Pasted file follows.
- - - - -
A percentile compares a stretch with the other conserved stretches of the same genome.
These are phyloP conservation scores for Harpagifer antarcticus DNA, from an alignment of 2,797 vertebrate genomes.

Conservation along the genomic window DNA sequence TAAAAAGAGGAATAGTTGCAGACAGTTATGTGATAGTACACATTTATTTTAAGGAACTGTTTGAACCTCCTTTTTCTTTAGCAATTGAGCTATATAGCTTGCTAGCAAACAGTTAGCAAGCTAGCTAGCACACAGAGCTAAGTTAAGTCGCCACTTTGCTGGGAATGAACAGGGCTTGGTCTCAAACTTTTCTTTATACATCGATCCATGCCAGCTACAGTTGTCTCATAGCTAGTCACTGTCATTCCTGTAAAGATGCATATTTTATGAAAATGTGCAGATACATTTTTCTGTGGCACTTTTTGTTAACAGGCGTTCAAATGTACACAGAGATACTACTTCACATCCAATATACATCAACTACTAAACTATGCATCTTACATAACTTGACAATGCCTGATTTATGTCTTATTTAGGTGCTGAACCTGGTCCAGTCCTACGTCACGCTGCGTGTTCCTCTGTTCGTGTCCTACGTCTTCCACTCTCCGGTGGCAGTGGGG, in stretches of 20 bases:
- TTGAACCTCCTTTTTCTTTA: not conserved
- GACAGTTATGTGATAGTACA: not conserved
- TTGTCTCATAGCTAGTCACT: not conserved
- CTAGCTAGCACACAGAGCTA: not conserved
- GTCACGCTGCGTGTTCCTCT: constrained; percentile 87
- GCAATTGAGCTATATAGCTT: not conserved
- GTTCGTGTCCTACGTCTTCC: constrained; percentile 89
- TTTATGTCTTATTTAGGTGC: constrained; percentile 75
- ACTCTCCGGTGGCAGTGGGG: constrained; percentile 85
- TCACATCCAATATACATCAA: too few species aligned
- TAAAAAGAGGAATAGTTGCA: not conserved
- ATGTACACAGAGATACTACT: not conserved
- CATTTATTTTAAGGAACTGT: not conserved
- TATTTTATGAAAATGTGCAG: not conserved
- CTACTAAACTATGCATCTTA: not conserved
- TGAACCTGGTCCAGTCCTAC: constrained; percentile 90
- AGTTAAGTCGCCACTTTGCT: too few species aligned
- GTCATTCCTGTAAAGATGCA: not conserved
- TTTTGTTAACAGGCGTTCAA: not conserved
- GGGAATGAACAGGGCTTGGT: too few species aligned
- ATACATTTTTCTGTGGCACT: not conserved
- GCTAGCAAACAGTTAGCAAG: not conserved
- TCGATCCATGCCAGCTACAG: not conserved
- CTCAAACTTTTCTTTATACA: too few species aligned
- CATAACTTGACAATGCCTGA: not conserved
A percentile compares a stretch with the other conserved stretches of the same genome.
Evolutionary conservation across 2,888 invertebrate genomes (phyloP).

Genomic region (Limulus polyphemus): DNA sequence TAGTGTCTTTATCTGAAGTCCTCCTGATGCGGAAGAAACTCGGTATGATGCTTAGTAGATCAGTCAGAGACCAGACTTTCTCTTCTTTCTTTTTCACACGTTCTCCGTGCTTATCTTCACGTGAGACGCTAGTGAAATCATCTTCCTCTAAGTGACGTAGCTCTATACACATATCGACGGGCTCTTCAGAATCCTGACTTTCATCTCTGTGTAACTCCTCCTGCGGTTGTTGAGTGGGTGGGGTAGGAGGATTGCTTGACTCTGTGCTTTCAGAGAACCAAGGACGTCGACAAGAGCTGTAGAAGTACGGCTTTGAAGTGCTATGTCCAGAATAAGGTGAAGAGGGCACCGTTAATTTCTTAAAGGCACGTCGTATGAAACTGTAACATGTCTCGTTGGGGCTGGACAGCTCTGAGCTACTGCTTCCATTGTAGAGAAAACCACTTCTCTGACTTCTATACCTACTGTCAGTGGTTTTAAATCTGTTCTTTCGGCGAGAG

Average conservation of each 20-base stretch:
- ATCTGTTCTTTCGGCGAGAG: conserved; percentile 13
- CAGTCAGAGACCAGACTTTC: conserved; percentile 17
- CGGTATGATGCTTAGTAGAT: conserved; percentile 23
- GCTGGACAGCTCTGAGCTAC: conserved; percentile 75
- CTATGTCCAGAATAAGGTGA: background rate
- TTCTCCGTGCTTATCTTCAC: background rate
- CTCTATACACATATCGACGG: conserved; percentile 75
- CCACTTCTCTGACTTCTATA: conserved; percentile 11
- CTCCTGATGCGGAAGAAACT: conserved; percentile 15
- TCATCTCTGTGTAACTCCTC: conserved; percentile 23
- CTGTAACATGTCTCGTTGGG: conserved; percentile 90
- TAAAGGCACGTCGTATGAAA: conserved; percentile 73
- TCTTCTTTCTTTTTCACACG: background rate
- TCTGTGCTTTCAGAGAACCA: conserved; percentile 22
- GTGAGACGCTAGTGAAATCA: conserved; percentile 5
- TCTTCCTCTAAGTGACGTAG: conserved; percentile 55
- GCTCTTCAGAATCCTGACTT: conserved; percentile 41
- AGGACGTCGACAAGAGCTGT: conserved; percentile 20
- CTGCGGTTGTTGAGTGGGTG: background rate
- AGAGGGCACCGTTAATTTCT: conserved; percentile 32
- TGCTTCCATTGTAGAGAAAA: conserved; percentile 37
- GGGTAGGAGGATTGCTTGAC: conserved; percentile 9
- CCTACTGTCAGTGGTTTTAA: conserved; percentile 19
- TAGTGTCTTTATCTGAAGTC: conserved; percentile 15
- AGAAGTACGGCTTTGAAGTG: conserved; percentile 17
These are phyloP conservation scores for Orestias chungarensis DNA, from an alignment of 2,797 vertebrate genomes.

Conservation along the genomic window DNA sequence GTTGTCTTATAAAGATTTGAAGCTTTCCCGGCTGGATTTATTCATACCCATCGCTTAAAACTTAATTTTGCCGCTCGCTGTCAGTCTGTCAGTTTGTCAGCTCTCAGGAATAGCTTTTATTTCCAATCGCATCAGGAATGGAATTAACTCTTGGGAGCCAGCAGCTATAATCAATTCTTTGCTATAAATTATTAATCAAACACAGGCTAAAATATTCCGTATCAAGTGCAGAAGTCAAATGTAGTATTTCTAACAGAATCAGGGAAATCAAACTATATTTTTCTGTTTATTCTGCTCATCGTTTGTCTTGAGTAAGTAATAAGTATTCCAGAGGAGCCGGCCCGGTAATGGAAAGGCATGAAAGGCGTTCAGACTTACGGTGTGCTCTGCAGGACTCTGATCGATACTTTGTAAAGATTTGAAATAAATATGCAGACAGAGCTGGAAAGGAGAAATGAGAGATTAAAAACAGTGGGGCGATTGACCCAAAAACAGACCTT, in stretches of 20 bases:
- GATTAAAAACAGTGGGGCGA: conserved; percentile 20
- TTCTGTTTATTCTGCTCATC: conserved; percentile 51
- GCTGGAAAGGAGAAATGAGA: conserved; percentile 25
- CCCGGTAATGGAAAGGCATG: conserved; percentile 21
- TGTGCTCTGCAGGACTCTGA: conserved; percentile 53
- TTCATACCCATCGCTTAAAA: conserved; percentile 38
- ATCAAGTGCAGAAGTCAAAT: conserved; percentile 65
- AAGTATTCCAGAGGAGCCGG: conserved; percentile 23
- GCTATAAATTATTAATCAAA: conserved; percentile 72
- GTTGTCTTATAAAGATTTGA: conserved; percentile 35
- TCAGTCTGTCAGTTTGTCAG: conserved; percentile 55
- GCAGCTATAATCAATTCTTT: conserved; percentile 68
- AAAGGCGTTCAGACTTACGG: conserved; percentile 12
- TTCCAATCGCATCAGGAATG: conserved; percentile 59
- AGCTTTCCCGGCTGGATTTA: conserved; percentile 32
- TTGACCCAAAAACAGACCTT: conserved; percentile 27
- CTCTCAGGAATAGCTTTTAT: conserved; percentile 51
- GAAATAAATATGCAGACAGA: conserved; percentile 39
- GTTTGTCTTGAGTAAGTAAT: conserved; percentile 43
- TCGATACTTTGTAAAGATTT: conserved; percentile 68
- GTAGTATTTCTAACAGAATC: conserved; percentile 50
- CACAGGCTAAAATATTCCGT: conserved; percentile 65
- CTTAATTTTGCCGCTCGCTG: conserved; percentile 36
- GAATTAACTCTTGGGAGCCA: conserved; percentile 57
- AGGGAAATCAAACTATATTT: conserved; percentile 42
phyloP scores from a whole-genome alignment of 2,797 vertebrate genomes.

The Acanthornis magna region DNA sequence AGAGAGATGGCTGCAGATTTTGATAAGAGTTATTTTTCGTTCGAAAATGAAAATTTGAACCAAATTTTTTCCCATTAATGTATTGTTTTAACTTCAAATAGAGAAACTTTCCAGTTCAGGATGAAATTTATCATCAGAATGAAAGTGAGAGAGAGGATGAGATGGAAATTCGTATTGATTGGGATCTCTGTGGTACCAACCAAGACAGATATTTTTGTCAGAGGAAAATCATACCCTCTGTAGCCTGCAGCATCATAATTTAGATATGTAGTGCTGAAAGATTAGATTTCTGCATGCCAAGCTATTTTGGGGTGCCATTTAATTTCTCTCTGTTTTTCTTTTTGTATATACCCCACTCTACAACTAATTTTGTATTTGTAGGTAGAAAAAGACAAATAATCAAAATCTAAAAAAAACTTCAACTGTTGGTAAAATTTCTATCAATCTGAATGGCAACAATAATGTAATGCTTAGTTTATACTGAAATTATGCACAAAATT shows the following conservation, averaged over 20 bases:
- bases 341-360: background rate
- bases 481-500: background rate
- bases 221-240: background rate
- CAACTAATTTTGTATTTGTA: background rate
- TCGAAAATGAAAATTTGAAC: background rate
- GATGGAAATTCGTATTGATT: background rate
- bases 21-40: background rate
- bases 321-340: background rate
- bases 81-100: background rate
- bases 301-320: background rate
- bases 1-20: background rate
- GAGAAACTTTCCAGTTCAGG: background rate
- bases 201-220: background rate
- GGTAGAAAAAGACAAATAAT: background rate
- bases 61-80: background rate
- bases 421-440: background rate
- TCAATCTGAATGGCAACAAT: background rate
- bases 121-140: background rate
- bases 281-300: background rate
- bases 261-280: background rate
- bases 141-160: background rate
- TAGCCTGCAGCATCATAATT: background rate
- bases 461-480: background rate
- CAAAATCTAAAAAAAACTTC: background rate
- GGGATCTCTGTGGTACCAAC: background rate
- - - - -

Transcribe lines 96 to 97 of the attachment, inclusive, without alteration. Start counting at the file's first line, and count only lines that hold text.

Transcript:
- bases 301-320: background rate
- bases 1-20: background rate